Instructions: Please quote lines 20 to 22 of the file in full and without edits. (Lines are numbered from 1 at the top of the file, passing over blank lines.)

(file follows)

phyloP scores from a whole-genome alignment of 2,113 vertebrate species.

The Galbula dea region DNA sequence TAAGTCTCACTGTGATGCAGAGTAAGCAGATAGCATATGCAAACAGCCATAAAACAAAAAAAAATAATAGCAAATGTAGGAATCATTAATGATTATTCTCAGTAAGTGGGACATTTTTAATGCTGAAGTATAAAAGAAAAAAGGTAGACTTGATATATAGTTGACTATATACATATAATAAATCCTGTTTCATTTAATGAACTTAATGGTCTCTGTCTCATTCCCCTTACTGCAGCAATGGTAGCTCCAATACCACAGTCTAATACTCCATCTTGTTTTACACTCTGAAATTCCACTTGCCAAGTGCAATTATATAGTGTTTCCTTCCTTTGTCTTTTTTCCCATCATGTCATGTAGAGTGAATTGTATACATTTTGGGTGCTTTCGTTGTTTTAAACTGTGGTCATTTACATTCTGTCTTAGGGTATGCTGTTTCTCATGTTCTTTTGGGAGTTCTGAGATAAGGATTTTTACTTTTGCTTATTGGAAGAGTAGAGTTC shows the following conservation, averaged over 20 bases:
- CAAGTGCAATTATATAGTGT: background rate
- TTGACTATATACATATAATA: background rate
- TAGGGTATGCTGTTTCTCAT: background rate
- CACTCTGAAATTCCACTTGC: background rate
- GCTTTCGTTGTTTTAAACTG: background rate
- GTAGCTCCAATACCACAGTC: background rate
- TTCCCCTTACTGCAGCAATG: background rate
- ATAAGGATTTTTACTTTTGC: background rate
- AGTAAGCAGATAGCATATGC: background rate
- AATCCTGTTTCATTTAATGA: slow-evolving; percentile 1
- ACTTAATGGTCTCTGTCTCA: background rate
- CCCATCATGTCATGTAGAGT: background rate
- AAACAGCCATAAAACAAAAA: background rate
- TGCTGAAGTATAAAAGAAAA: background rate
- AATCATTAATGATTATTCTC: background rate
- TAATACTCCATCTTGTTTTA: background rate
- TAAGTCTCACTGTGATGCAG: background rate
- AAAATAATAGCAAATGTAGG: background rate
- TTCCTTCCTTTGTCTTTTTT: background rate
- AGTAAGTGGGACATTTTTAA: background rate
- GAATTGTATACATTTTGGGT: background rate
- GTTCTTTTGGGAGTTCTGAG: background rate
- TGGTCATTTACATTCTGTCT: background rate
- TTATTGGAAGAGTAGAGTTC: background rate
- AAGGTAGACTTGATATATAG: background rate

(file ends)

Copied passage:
- AAAATAATAGCAAATGTAGG: background rate
- TTCCTTCCTTTGTCTTTTTT: background rate
- AGTAAGTGGGACATTTTTAA: background rate